William Holman Bentley

The place-name KIBENTELE commemorates this famous Old Boy of Sudbury Grammar School, probably the only one to have a town named after him. Kibentele is in the Democratic Republic of the Congo, formerly Belgian Congo where, when it was still under Portuguese control, Bentley went, in 1879, as a Baptist missionary.
The son of the Revd. William Bentley, minister of Sudbury Baptist Church, W.H. Bentley was born in the Baptist Manse at Bank Buildings on 30th, October 1855.  A commemorative plaque has been affixed to the house by Sudbury Freemen’s Trust. Bentley, the youngest of four brothers, was educated at Sudbury Grammar School c1864-1867.
A gifted linguist, he read the Hebrew Psalter, and the Greek Testament in the train on his way to work as a bank-clerk, before being accepted by the Baptist Missionary Society for work in the Congo. For this purpose, he learnt Portuguese, and was sufficiently proficient to deliver his first sermon in the language after six months.
Once at the mission field he noted down every Congolese word he heard. In 1887, with the aid of a Congolese assistant, Nlemvo, he published the first Congolese-English dictionary, and he also produced a Grammar of the Congo language and a Congo Primer. These works are said still to be in use.
Bentley spent furlough 1892-93 in Sudbury, where, at the house in Friars Street, now called Bentley House, he completed his translation of the New Testament into Congolese. His literary work also included, in 1895, an appendix of 4,000 words to his Dictionary; a Congolese Hymn Book of 381 hymns, 32 being his own composition; translations of Genesis, Proverbs and Psalms. In 1900 appeared his autobiography, ‘Pioneering on the Congo’.
Bentley recounts a thrilling tale of his many adventures, including encounters with hippopotami and crocodiles. He was one of the first Europeans to reach Stanley Pool, (now known as the Pool Malebo), and later, he travelled as far inland as Stanley Falls, (now known as Boyoma Falls). He explored widely in the Congo, establishing and consolidating mission-stations and schools. He was widely known and respected.
Bentley was a most active and devoted missionary and showed great strength of character yet revealed qualities of great humility and deep spirituality. In 1897 he received a diploma and gold medal for his literary achievements. Glasgow University awarded him a Doctorate in Divinity.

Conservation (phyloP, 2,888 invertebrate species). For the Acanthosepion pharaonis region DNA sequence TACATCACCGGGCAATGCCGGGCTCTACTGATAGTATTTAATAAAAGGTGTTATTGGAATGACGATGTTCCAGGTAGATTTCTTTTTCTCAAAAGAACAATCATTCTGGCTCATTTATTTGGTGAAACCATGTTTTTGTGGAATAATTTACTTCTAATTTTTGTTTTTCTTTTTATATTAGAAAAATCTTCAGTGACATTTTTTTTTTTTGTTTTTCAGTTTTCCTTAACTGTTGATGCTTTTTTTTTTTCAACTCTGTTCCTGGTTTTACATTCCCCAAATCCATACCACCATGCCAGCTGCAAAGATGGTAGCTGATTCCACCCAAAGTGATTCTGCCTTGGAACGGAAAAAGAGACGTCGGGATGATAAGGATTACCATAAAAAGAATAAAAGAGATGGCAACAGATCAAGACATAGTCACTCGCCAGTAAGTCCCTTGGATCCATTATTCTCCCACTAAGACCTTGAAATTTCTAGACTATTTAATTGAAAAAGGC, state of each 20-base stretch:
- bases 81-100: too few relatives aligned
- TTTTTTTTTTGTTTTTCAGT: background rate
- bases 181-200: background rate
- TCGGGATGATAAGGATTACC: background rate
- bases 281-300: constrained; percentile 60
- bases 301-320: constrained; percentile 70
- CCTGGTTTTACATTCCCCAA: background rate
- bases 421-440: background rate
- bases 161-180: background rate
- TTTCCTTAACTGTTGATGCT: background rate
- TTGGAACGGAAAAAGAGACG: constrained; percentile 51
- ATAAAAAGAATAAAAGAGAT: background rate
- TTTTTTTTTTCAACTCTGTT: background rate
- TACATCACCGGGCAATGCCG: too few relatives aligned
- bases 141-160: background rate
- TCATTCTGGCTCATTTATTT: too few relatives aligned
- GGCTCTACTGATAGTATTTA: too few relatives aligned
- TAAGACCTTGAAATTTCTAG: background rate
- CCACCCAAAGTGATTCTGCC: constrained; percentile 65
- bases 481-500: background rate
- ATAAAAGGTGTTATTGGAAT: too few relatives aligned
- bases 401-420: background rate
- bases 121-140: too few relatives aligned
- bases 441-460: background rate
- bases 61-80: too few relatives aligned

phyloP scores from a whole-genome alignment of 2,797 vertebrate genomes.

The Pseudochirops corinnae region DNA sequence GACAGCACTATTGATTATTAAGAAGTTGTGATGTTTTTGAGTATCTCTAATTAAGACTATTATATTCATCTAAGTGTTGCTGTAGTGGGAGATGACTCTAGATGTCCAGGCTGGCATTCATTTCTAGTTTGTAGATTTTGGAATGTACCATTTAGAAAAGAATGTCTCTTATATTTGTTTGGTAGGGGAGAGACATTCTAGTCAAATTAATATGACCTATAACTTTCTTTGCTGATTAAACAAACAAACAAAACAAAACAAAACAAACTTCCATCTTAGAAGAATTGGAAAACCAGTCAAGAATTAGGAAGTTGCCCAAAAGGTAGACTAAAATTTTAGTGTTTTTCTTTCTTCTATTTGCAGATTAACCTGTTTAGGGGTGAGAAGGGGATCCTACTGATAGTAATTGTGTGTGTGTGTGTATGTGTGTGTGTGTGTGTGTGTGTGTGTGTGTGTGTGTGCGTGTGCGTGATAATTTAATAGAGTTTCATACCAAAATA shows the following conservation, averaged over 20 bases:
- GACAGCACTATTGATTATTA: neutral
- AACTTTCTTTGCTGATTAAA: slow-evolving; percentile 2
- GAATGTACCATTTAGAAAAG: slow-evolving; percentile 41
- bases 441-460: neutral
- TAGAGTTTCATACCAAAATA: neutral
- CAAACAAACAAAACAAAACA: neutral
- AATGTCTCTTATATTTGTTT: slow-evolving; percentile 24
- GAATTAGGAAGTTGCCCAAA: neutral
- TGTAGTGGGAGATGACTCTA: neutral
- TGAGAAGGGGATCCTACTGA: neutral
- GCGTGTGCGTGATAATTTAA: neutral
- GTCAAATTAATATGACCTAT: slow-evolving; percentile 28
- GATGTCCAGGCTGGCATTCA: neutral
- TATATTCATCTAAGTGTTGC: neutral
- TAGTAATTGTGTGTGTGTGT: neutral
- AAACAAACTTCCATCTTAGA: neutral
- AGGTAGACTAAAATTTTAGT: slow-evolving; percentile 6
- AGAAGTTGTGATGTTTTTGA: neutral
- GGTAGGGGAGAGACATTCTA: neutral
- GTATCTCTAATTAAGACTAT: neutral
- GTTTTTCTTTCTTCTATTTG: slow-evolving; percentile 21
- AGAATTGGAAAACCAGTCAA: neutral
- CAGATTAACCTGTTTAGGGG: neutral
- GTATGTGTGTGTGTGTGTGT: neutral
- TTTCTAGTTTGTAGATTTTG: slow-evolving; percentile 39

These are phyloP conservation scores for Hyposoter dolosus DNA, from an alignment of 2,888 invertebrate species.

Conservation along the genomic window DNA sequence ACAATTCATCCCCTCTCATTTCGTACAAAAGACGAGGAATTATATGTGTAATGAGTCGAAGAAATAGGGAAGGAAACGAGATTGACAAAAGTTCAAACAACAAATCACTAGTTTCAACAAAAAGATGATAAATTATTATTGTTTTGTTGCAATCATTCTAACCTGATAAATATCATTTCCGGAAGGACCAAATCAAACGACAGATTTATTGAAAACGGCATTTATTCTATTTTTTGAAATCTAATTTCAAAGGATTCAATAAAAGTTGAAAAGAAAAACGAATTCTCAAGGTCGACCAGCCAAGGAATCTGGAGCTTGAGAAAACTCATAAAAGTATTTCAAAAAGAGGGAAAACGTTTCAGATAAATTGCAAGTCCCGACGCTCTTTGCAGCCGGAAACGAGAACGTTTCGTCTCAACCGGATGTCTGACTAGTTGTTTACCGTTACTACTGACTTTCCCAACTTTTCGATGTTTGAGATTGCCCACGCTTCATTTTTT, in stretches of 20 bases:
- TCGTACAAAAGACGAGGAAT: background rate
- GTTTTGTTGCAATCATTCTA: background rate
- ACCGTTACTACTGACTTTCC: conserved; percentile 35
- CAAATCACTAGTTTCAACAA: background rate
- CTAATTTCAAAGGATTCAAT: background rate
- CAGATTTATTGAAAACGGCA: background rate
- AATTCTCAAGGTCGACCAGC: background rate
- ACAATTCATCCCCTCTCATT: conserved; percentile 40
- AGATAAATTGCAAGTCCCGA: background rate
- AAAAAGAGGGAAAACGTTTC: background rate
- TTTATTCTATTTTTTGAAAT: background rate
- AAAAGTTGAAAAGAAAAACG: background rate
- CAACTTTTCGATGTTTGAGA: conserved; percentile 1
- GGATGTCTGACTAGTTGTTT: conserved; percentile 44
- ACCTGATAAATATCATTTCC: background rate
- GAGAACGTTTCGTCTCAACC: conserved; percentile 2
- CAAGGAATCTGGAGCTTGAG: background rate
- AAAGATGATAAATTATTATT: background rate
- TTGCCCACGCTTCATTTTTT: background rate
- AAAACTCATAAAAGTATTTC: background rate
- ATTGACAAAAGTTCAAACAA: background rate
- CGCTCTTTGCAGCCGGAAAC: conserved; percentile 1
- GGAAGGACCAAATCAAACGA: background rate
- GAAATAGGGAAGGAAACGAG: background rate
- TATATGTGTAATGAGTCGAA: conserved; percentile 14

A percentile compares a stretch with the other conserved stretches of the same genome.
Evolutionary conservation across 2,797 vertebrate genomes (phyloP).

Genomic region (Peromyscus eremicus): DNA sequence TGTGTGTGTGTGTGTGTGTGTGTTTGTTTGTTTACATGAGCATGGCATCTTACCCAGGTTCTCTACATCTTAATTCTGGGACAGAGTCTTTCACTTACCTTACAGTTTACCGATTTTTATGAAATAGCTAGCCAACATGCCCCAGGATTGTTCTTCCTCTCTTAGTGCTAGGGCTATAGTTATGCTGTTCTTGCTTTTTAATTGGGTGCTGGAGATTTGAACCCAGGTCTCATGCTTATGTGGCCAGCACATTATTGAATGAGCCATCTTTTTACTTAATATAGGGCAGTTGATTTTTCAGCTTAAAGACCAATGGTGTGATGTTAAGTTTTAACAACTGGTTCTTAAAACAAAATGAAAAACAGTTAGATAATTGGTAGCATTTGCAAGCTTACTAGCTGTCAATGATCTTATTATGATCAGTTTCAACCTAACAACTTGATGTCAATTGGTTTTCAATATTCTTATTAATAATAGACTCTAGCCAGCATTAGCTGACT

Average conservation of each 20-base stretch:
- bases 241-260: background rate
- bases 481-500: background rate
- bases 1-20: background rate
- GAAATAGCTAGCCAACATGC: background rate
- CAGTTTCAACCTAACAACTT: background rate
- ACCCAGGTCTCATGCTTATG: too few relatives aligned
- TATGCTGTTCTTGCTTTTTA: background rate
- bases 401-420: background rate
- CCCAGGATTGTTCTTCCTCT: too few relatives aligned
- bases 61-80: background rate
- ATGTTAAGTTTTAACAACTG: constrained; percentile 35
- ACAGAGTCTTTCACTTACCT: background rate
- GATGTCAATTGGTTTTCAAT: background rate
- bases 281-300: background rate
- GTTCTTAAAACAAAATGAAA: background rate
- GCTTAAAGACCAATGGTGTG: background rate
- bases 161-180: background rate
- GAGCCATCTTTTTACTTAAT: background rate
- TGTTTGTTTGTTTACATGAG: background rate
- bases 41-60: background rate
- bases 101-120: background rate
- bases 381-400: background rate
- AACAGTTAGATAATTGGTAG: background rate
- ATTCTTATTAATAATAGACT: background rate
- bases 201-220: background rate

Overcome by the rigours of work and by the tropical climate, Bentley’s health deteriorated. He had already, in his thirties, lost his sight. William Holman Bentley died in December 1905, when on sick leave, then aged only fifty.

Anthony R. Wheeler
(Edited and reprinted with kind permission of the Sudbury Grammar School Old Boys’ Association)

We would like to thank Neil Garland, (who came across William Holman Bentley’s grave whilst on a walk through the Arnos Vale Cemetery in Bristol), for sending us these photographs. (February 2023)

A remarkable woman with an adventurous life

The monument also marks the site of Mrs Holman Bentley’s grave. Hendrina Margo Kloekers was born in Shanghai in 1855 to Dutch parents but was educated in England. She was an accomplished musician who worked as a music teacher in London before her marriage in 1885. In 1905, for example, she composed a cantata with the title ‘The Great Commission’ which was first performed at Totterdown Baptist Chapel in Bristol.

Hendrina’s parents had been missionaries and she wanted to take up similar work. This became possible after her marriage to the Rev. William Holman Bentley and, from 1886 to 1904 they lived and worked in the Congo and had two children at a time when tropical diseases and cannibalism made life very dangerous. She was a brilliant linguist who was able to speak five languages with fluency; she became the first European woman to learn the Kikongo language and was able to not only help with her husband’s linguistic work in the Congo but also to transcribe religious material into the Kikongo language.

She was a woman of strong personality with considerable literacy talents. After her husband’s early death she wrote an account of his life: ‘W. Holman Bentley The Life And Labours Of A Congo Pioneer’. She continued in literary work until her own death in December 1938 at Eastbourne.

The photograph shows the Bentley family, (on the left), at Bentley House, Friars Street, Sudbury. The image was taken 1892-3 when the property belonged to the Ray family. (The photograph was loaned to the Suffolk Free Press by Mr. R.H. Mattingly and published with an article entitled ‘Famous Sudbury Missionary’ in June 1943.)